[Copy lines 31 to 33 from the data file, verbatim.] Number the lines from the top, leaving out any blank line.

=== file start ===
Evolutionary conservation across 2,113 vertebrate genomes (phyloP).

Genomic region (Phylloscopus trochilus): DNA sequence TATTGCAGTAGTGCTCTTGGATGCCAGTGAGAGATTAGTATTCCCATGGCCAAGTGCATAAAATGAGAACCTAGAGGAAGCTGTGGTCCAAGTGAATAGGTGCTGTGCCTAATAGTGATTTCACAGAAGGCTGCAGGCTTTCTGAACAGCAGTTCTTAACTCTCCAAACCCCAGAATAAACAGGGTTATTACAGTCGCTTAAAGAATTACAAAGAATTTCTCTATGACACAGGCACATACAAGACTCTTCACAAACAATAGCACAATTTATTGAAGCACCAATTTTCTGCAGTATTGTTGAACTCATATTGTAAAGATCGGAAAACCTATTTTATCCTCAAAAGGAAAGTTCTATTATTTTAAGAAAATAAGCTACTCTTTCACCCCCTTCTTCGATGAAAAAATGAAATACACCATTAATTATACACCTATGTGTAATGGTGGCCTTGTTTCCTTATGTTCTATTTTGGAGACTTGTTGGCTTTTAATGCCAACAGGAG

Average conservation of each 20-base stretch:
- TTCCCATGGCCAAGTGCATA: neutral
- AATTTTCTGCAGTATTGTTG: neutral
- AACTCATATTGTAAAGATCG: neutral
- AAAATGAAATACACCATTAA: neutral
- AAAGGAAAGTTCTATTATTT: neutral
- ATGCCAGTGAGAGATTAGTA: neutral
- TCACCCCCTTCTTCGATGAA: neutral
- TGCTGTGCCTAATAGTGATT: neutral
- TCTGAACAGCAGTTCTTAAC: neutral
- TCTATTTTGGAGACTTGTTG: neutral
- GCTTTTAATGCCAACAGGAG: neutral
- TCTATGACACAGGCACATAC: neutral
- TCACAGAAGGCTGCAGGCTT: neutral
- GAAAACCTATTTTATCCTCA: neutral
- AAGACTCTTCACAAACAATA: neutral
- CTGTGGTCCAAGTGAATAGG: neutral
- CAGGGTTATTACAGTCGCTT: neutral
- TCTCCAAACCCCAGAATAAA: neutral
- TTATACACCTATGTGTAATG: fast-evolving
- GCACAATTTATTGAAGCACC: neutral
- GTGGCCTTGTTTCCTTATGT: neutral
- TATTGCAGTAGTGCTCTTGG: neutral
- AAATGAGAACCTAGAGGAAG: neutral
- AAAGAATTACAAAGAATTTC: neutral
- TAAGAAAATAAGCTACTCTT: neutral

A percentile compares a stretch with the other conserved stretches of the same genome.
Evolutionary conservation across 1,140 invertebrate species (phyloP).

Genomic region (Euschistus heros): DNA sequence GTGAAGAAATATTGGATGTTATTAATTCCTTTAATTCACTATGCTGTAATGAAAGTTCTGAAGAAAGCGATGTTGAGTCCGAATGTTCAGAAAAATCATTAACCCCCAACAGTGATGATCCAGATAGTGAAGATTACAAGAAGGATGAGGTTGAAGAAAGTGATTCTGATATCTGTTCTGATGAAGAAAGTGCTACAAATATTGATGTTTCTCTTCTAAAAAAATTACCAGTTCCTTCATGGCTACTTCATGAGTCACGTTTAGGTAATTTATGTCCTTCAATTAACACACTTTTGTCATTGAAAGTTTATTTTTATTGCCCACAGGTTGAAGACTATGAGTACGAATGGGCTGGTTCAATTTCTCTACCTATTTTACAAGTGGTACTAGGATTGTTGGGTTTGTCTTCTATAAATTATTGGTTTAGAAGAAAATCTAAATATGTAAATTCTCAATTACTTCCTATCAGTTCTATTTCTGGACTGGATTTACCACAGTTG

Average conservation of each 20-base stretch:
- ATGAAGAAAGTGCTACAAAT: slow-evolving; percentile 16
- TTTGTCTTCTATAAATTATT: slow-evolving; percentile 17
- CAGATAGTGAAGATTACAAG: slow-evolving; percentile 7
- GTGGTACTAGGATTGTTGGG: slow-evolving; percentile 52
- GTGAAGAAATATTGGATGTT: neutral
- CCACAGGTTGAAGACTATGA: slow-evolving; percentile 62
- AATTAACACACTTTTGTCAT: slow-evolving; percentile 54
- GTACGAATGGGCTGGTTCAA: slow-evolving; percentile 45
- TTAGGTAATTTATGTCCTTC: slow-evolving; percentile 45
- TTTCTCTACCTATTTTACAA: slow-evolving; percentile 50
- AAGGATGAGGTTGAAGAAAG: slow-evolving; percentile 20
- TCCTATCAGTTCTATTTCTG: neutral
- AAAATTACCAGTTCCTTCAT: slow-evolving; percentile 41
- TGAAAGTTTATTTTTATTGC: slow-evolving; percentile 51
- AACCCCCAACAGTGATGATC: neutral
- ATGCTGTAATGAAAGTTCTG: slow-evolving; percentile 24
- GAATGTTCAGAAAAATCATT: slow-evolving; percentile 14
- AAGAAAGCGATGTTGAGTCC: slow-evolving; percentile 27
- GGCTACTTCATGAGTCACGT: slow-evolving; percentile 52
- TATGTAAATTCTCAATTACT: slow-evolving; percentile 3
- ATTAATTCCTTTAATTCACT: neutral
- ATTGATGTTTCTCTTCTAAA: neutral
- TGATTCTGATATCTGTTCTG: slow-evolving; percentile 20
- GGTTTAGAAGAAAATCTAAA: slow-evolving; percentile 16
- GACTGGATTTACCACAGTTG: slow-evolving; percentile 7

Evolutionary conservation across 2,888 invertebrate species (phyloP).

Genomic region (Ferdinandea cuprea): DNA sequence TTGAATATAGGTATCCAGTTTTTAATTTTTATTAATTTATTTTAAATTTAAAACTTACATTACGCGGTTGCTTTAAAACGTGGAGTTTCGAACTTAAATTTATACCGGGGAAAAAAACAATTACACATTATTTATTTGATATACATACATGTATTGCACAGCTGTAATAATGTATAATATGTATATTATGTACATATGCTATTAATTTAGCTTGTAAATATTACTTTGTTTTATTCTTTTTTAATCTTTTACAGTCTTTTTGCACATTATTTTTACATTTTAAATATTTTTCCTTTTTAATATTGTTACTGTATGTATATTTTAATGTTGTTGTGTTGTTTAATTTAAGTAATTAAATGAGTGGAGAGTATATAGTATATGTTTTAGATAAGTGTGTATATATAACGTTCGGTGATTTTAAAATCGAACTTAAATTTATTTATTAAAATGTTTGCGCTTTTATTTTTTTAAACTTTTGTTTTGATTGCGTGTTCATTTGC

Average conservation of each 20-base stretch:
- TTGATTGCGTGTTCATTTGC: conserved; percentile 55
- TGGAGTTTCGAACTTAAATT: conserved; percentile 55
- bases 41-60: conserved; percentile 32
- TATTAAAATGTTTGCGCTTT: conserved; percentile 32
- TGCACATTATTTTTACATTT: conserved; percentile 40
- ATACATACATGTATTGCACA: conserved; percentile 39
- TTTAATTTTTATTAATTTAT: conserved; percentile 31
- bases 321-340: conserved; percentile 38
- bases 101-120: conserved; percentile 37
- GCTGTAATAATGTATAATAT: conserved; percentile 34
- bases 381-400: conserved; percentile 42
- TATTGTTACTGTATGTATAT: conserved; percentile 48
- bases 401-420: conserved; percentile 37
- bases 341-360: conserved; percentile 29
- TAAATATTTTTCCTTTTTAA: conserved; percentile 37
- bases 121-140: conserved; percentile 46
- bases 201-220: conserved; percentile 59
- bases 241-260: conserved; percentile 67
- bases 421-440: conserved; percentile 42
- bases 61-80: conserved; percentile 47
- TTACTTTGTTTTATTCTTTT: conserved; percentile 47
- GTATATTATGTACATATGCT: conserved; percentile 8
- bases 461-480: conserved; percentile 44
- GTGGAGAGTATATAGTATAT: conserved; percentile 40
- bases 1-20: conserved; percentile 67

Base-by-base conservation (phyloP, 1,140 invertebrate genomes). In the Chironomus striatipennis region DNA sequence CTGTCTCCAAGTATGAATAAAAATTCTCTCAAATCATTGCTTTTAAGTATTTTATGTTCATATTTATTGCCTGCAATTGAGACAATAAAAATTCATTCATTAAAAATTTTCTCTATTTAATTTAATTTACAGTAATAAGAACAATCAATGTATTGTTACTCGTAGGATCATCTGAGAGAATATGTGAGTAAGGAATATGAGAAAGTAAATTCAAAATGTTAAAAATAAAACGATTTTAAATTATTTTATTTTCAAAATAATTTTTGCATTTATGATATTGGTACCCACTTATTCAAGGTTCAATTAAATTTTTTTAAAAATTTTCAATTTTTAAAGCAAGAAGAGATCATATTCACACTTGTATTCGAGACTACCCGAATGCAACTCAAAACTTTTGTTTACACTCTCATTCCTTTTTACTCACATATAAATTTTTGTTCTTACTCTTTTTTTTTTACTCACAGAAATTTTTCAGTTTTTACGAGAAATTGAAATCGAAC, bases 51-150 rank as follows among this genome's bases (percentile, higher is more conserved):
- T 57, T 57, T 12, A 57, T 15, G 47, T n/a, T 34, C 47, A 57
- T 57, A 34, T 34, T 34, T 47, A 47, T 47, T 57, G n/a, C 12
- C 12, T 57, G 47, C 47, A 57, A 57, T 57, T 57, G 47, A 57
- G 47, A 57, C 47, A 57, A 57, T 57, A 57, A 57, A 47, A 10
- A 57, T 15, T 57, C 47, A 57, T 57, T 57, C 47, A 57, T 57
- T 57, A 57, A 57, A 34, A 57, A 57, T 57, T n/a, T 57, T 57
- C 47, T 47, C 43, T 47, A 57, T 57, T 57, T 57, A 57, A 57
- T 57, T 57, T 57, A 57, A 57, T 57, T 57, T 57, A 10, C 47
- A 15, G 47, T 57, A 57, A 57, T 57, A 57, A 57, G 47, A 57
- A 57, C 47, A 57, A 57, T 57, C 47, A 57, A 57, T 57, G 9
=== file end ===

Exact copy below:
Genomic region (Euschistus heros): DNA sequence GTGAAGAAATATTGGATGTTATTAATTCCTTTAATTCACTATGCTGTAATGAAAGTTCTGAAGAAAGCGATGTTGAGTCCGAATGTTCAGAAAAATCATTAACCCCCAACAGTGATGATCCAGATAGTGAAGATTACAAGAAGGATGAGGTTGAAGAAAGTGATTCTGATATCTGTTCTGATGAAGAAAGTGCTACAAATATTGATGTTTCTCTTCTAAAAAAATTACCAGTTCCTTCATGGCTACTTCATGAGTCACGTTTAGGTAATTTATGTCCTTCAATTAACACACTTTTGTCATTGAAAGTTTATTTTTATTGCCCACAGGTTGAAGACTATGAGTACGAATGGGCTGGTTCAATTTCTCTACCTATTTTACAAGTGGTACTAGGATTGTTGGGTTTGTCTTCTATAAATTATTGGTTTAGAAGAAAATCTAAATATGTAAATTCTCAATTACTTCCTATCAGTTCTATTTCTGGACTGGATTTACCACAGTTG

Average conservation of each 20-base stretch:
- ATGAAGAAAGTGCTACAAAT: slow-evolving; percentile 16